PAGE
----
Naturally, the more expensive the chair, the more you can sit on it and gain Sitpoint coins (in most circumstances). Earn 50 of this unique currency and you can buy a camping chair; earn 800 and you can splash out on the Iron Throne; 1250 and you can have a toilet, or the electric chair (watch out, the electric chair is exceedingly uncomfortable, but you gain a lot of points for sitting on it). I won’t blame you for thinking I’ve made all this up, but I haven’t. Honest. This game really does exist and like all one note jokes outstays its welcome beyond it’s “Really?” bout of curiosity. So, to conclude, if you feel the need to while away the minutes in a post-Covid world, playing a game that has you sitting on different kinds of chairs while buying more from an IKEA-like chair department store, then my friend, Chair Simulator is for you. We came, we saw, we sat, and quickly became the butt of everyone’s jokes.
Do you want to relive those moments of utter desperation when you had nothing else to do at work?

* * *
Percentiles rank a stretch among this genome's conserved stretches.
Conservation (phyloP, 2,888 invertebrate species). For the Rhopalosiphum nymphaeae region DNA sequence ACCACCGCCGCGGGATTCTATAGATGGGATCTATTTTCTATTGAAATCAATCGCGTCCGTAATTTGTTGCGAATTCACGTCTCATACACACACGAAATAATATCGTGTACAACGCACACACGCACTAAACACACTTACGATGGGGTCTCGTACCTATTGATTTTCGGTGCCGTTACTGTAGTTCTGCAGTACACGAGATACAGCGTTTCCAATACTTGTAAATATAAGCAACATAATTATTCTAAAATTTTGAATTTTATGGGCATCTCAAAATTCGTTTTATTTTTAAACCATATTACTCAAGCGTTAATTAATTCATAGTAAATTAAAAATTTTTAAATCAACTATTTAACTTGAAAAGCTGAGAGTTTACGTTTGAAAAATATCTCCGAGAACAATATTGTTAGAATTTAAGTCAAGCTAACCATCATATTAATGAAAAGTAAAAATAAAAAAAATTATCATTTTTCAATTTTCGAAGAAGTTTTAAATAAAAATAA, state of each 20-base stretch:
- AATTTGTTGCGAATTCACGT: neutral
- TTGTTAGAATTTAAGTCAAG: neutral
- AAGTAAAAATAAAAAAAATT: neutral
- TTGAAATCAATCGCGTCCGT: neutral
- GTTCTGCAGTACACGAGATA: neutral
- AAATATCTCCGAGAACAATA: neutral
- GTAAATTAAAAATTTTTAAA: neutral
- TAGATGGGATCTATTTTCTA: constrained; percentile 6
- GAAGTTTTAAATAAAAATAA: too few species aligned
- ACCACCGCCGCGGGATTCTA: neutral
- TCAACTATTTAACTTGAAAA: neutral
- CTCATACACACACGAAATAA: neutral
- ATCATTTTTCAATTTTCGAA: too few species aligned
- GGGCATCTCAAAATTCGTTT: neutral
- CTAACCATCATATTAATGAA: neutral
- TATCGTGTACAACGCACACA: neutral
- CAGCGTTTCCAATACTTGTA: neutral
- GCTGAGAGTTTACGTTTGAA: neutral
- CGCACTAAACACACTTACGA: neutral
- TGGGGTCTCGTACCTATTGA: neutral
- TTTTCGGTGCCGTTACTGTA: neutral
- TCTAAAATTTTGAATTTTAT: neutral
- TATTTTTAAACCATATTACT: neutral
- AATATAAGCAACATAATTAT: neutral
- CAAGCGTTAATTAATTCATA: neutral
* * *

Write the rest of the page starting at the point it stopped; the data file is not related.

The grid-based puzzle game Minesweeper has been around since the 1960s, starting life on mainframe computers. The version we’re most familiar with appeared on MS-DOS and Windows computers where it became part of the OS itself, accessible to all users for free. It was a short-lived but fondly remembered experience, which in non-rose tinted reality was little more than the last resort when you were starved of other gameplay options on your DOS desktop. The gameplay, for the uninitiated, has the player plot a course across a grid, avoiding the mines that litter the board. To find a ‘new,’ updated version of this game on iOS is a bit confusing, even more so when the developers have employed a pay-to-continue mechanic in a test-of-memory puzzle game. So what’s new in this updated version? The core gameplay remains the same, of course. There has been some additions in the form of a series of pointless themed non-interactive backgrounds upon which the play grid sits. The player can create their own play boards, with an up to 99 x 99 grid, which can be used to challenge a second player should they find one who is so like-minded.